The commander of the Army's 3rd Infantry Division predicted Thursday insurgent attacks will "settle down a bit" after Iraq holds elections Jan. 30, though he added his deploying troops will be ready if violence After the Election, It Won't Get Easiercontinues to escalate. (AP via Mercury News)

Chilean Senator Sergio Paez, president of the Inter-Parliamentarian Union (IPU), will participate as observer in the Jan. 30 elections in Iraq. (XINHUA online)

BusinessWeek: After the Election, It Won't Get Easier. Despite continued violence, Iraq's planned Jan. 30 election looks set to occur. It's unlikely to be either the decisive turning point the Bush Administration once hoped for or the unmitigated disaster critics predict. Instead, this vote at best will be a step on the difficult road toward creating a viable, self-governing country.

Blog Belmont Club: The Lost Elections. Blogger Wretchard responds to an article in The Nation [previously linked].

Letter sent to The Guardian: Iraq elections are not free. Iraq is being denied free and fair elections, after enduring decades of Saddam's brutal dictatorship. The US and British occupation governments have engineered a process for reproducing the US-appointed Iraqi interim government to prolong the occupation and incite sectarian and ethnic conflicts.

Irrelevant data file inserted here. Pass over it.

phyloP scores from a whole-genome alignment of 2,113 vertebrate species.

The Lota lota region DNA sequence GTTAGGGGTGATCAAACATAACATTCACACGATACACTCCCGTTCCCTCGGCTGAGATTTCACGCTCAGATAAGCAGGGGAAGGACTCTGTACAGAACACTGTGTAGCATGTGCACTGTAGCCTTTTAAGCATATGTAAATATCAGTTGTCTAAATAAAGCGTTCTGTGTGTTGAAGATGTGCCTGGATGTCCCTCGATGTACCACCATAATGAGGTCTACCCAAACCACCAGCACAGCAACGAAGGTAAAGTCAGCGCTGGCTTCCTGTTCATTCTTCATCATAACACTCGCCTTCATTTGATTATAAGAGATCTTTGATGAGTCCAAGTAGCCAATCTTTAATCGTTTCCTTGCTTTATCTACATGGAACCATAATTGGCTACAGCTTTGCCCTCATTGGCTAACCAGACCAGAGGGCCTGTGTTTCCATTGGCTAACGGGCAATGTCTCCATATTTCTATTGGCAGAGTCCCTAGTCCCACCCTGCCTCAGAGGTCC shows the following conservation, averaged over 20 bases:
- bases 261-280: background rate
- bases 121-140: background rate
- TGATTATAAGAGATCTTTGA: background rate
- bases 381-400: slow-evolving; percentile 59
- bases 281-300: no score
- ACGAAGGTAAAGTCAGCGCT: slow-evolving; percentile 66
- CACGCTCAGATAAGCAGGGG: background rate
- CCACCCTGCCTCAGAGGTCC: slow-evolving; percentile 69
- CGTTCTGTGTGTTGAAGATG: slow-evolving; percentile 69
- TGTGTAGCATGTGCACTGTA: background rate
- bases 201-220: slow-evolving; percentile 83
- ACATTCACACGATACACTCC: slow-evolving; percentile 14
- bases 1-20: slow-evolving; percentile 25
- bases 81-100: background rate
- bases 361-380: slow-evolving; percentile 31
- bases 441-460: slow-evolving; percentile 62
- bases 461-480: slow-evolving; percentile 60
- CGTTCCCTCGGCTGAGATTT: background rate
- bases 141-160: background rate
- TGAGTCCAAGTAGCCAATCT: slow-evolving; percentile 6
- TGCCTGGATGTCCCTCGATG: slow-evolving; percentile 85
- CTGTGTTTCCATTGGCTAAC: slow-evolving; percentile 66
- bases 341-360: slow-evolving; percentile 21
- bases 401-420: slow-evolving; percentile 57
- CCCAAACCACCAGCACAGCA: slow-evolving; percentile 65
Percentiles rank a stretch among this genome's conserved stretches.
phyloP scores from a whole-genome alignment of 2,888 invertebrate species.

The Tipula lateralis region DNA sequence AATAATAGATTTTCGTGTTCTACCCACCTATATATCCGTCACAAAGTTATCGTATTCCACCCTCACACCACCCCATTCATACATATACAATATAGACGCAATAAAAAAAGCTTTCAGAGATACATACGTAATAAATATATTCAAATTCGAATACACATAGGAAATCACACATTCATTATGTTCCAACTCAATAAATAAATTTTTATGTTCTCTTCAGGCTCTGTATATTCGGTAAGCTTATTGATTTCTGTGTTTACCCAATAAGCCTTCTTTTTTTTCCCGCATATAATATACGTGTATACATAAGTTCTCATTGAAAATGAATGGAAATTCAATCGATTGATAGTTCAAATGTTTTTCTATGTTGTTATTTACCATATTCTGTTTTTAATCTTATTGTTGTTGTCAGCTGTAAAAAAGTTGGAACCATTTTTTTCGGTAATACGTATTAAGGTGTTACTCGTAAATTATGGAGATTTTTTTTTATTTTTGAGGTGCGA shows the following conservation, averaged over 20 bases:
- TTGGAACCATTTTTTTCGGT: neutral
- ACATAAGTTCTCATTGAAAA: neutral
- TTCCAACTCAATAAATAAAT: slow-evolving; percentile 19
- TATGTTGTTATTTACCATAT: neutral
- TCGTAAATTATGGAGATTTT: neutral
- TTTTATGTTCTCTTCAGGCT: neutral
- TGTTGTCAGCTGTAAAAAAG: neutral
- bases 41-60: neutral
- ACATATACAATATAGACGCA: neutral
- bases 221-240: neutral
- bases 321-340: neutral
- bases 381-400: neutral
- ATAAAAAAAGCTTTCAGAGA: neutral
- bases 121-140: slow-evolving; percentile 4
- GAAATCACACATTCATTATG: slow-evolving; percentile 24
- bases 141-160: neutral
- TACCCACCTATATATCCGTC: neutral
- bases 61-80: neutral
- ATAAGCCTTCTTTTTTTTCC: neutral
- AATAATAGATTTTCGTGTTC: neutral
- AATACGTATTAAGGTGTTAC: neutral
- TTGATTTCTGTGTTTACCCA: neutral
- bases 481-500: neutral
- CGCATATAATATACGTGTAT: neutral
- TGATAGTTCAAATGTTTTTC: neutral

An overwhelming majority of Iraqis continue to say they intend to vote on Jan. 30 even as insurgents press attacks aimed at rendering the elections a failure, according to a new public opinion survey. The poll, conducted in late December and early January for the International Republican Institute, found 80 percent of respondents saying they were likely to vote, a rate that has held roughly steady for months. (Washington Post)

United Nations diplomats are warning that Iraq's first democratic election will be held without wide-scale international monitoring. The UN says it cannot observe the January 30 poll because it played a role in setting up the elections, and no other international organisation has stepped in to offer assistance. (Financial Times)

Iraqi blogger Ali of Free Iraqi reports on the details of extensive polls of 300 Iraqi men and women regarding the upcoming Iraqi elections, along with analysis of the poll giving breakdowns by district.